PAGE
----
“When we began looking into the specific effects cyber-criminals had on the economy during times of duress we found a startling connection: the criminal economy is closely interrelated with the global economy,” says Jeremy Matthews, head of Panda Security`s sub-Saharan operations.
The new strategy appears to be developed in response to banking industry consolidation brought on by the multi-million-dollar bank bailout packages introduced by several governments around the world. As a result of this consolidation, fewer banking entities will exist in the long term and the perception of instability in the financial community makes for a less attractive target.
“Cyber-criminals have to increase their activity to reach more users with campaigns designed to put money directly into their pockets, especially during times of economic instability. For example, we have seen a surge in the number of fake antivirus software scams that trick unsuspecting consumers into making an online transaction, instead of criminals relying heavily on phishing the credentials for banks,” explains Matthews.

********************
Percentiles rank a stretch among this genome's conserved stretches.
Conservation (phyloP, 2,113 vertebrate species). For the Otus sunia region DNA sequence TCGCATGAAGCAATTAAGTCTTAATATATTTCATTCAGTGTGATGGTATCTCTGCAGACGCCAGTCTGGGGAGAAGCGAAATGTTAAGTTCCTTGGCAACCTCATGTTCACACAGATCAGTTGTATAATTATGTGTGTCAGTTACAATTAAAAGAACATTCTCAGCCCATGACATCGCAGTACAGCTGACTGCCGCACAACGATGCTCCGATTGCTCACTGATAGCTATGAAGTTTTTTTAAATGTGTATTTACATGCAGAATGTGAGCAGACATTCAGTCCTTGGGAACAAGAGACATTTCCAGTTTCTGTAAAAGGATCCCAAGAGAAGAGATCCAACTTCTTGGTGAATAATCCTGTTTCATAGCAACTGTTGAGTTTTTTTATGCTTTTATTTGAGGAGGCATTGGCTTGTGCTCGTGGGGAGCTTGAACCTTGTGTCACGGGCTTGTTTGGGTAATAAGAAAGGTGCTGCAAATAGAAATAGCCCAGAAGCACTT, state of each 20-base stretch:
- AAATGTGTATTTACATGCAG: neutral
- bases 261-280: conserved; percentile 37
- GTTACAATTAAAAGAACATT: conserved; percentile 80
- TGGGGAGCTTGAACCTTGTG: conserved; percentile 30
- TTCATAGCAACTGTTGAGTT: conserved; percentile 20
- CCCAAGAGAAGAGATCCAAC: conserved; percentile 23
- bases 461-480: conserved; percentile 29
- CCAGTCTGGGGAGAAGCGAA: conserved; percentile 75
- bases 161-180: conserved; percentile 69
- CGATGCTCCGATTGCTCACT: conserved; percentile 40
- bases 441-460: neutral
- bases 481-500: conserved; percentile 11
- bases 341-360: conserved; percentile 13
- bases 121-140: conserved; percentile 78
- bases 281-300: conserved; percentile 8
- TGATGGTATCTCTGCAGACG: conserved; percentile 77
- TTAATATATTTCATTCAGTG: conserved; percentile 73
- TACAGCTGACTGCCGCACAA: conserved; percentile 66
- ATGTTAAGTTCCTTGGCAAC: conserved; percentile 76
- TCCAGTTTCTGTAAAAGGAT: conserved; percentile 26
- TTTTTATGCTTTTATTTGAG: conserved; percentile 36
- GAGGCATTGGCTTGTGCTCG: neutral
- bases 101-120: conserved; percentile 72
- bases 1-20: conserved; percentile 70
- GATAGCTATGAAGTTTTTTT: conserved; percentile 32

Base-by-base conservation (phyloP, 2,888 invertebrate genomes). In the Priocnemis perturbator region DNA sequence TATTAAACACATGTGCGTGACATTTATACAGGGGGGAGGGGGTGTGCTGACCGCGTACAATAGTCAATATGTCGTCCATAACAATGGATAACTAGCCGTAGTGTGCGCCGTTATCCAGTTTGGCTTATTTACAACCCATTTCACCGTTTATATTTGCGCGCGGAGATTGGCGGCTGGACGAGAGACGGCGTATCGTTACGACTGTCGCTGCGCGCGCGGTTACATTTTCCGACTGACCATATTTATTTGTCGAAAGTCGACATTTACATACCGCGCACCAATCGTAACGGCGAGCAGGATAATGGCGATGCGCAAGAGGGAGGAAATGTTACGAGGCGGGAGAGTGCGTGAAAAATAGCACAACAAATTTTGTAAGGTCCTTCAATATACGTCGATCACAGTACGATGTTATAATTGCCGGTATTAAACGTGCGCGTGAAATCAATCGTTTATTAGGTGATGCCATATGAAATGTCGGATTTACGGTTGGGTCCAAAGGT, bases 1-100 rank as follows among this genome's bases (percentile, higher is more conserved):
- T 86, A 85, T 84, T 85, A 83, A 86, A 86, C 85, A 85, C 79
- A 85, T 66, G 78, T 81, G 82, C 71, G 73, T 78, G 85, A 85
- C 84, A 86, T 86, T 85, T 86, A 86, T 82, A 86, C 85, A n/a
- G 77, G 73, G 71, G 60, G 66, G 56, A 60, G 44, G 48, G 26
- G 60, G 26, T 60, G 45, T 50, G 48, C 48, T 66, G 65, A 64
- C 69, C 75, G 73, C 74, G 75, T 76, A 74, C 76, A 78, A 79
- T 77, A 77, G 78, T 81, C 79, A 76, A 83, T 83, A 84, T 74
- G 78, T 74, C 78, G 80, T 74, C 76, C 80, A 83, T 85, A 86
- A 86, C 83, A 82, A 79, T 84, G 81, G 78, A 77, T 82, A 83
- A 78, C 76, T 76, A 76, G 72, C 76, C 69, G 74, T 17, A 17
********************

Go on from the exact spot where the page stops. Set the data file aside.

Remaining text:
The following are highlights of Panda`s key findings:
- On average, the US stock market experienced between a 3 to 7 percent decline from Sept. 1st to Oct. 9th. However, activity on the “malware markets” was the opposite: it grew substantially as the stock markets declined.
- From Sept. 5th to 16th, the Dow Jones Industrial Average, NASDAQ, S&P 500 and Composite Index all dropped from the plus 0.0 percent range to approximately negative 3.0 percent or lower. In the same period the Spanish IBEX 35 index and the London FTSE 100 also suffered major losses. The same timeframe witnessed a significant surge in daily malware threats; for example from Sept. 8th to Sept 10th the volume of daily threats grew from 10,150 to well over 24,000.
- From Sept. 14th to 16th, stock markets dropped from -0.5 to -5.5 percent while daily threats grew 50 percent each day, from 8,276 on the 14th to over 31,404 on the 16th.